Welcome to day twenty four of my 30 Days of Ayurveda series! Throughout these blogs and videos, I will be sharing some upbeat thoughts and wellness tips, as well as some Ayurvedic tricks and food recommendations to help you lead a balanced life.
During the height of lockdown, I spent a lot of my lunch breaks weeding my vegetable patch. As I was doing this, I was thinking a lot about my posture.
In yoga, we have a squatting posture that is really good for the overall health, strength and stability of the pelvis. We call this posture upavesasana or malasana It helps to tone the entire lower body, working the quadriceps, hamstring, gluteal, and calf muscles, as well as strengthening the lower back and core. It is also particularly good for increasing circulation and blood flow in the pelvis.
This posture is one that you see a lot when you visit Eastern countries, such as India or Indonesia. People from all walks of life utilise this squat position, whether they are working, cooking street food, waiting for the bus, or organising something.
However, in our day to day lives, Westerners rarely get into a squat posture.
We have embraced sitting, whether it be at our desks, while we eat, or in front of the TV. As a result, we have lost the suppleness and strength in our legs, as well as the flexibility in our calves, ankles, and outer hips. Indeed, once we started sitting on chairs, our abdomen and lower back muscles became weaker as backrests allowed us to neglect our core muscles.
Yoga off the mat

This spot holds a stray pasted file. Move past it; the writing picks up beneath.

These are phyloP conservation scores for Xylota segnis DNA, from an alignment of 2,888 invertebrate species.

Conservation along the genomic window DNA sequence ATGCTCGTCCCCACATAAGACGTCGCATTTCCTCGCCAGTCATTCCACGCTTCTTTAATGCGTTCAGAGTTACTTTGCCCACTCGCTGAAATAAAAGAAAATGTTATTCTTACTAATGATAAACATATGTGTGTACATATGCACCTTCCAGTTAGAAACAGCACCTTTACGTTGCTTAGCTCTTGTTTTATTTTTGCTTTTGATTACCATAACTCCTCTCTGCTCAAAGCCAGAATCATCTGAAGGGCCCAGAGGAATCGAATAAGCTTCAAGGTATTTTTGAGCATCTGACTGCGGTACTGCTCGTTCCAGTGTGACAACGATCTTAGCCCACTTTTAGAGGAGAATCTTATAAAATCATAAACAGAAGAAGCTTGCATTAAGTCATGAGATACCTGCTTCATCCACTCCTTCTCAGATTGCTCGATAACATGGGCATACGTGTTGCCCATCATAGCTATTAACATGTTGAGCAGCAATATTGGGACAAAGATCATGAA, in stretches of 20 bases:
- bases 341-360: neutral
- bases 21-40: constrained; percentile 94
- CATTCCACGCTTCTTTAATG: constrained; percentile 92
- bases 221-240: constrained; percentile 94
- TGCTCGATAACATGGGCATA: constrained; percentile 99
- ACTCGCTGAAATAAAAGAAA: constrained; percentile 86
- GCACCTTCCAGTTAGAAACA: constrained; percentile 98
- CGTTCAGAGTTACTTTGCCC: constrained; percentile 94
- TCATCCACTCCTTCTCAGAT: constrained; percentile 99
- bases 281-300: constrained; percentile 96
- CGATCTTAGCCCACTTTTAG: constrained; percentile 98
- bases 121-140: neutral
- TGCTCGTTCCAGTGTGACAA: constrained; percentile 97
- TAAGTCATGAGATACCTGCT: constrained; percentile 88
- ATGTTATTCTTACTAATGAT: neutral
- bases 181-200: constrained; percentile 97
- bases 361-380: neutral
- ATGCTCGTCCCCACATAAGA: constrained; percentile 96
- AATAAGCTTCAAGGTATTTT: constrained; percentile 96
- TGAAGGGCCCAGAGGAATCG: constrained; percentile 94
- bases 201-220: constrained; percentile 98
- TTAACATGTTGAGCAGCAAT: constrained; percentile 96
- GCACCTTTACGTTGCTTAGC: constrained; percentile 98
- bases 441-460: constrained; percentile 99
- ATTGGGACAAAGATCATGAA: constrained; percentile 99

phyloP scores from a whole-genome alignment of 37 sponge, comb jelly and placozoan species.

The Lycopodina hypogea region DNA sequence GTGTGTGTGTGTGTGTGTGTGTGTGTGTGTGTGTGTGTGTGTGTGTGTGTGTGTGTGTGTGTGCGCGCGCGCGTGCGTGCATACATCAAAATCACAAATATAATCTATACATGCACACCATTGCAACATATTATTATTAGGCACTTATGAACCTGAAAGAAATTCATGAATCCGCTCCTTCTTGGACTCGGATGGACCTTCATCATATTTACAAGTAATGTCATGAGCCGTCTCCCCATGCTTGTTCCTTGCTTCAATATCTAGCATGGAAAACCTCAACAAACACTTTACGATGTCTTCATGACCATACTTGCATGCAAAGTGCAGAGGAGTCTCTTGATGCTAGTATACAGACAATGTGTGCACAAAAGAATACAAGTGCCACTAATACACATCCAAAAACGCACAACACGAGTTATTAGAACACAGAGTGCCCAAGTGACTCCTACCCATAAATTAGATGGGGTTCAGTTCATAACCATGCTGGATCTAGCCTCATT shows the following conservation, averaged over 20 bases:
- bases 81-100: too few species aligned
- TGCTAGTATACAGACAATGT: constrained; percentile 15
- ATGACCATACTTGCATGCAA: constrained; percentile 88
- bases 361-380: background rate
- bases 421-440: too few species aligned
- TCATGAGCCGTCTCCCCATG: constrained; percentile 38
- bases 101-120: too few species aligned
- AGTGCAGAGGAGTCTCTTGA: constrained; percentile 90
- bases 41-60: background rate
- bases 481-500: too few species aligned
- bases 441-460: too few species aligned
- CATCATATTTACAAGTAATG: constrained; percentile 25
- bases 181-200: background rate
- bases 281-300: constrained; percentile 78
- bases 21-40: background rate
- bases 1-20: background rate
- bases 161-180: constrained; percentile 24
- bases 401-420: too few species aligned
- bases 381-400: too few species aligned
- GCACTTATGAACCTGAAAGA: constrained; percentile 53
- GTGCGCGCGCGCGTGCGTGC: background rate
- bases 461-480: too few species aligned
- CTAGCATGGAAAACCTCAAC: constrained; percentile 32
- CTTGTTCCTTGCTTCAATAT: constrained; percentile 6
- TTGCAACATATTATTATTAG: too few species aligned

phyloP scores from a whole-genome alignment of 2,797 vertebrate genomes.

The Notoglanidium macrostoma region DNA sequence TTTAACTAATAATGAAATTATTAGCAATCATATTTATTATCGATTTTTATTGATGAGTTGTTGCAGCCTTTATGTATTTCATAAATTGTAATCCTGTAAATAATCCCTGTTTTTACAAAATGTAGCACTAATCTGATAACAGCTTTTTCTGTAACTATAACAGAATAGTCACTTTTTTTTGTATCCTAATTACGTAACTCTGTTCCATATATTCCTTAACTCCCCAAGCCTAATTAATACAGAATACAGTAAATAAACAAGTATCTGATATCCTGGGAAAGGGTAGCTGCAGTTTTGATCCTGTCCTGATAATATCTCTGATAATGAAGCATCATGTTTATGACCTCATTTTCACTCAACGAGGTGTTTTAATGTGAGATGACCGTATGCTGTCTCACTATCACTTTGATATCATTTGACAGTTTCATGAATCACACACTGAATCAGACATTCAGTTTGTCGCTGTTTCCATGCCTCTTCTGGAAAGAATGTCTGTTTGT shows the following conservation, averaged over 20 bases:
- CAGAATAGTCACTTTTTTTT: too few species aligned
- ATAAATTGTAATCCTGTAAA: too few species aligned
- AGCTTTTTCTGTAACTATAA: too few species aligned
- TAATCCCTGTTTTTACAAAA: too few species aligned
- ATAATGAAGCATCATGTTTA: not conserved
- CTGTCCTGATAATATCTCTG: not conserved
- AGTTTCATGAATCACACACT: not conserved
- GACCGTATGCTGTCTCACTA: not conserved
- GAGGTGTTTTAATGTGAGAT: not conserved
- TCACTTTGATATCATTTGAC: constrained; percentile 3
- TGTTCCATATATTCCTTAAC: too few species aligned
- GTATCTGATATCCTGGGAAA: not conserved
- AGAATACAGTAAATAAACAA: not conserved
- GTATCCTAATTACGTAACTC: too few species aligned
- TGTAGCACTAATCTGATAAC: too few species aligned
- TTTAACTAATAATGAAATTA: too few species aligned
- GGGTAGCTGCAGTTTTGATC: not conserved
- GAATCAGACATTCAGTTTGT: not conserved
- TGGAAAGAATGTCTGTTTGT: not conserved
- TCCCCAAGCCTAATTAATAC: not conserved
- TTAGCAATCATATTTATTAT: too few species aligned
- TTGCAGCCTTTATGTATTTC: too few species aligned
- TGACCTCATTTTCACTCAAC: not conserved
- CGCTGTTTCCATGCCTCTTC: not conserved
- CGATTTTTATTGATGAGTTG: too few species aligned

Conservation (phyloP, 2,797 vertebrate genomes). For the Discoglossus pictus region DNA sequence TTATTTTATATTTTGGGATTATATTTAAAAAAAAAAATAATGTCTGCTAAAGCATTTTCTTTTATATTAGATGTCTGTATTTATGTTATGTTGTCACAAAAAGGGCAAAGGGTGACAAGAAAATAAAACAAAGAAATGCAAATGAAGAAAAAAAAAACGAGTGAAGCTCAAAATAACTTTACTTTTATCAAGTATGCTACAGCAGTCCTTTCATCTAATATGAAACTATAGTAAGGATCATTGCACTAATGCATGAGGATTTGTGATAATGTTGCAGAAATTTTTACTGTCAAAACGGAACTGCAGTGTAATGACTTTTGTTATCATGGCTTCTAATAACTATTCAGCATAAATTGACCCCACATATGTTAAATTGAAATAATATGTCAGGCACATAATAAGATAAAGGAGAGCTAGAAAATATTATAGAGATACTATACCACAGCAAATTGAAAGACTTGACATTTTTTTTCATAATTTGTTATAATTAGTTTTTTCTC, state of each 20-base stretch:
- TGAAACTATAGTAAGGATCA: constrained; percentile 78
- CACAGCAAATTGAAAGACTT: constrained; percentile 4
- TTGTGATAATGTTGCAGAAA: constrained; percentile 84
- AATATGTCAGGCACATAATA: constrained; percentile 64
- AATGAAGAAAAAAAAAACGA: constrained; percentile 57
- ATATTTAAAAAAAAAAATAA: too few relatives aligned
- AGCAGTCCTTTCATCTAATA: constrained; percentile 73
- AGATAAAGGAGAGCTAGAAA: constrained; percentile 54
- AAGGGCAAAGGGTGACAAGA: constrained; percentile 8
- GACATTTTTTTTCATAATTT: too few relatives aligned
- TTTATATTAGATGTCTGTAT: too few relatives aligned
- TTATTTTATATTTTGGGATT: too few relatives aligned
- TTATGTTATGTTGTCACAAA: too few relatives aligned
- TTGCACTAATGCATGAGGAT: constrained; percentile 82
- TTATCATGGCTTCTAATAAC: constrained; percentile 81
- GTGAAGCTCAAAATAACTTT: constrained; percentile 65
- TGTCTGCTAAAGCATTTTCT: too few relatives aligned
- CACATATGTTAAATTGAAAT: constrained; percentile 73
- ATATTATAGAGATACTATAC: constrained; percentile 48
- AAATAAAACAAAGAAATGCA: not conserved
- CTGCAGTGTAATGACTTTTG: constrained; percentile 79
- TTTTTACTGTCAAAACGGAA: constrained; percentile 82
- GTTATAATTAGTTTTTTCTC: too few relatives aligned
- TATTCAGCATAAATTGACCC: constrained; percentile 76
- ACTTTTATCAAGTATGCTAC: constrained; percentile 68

However, one of the many benefits of yoga is that we get onto the mat and become more comfortable and flexible in being able to maintain postures, such as the squat position. Once we have perfected them, we can go about the rest of our lives off of the mat and comfortably come into these postures. This can really support our overall health and wellbeing.
The squat posture is the perfect posture for gardening.
Quite often, you see people in a doubled-over, bent-over posture when they are weeding. In yoga, we learn how to engage the stomach muscles and protect the back when we are in that posture for a while; however, when you are bent-over double weeding for maybe ten to twenty minutes, it is no surprise that you end up with back ache afterwards.
Therefore, learning how to come into a squat, and developing slowly your strength and ability to be in a squat for a long time, can be a really useful skill for when you come into the garden or other spaces in your life and hang out!
Over the next 30 days, I will be sharing even more tips and tricks to help you build some great Ayurvedic routines. Hopefully, they will soon be imbedded in your life and you can progress with them. Be sure to let me know how you’re getting on, and why not share how the squat pose has helped to strengthen your body? Find me on Instagram @anneheigham and on YouTube.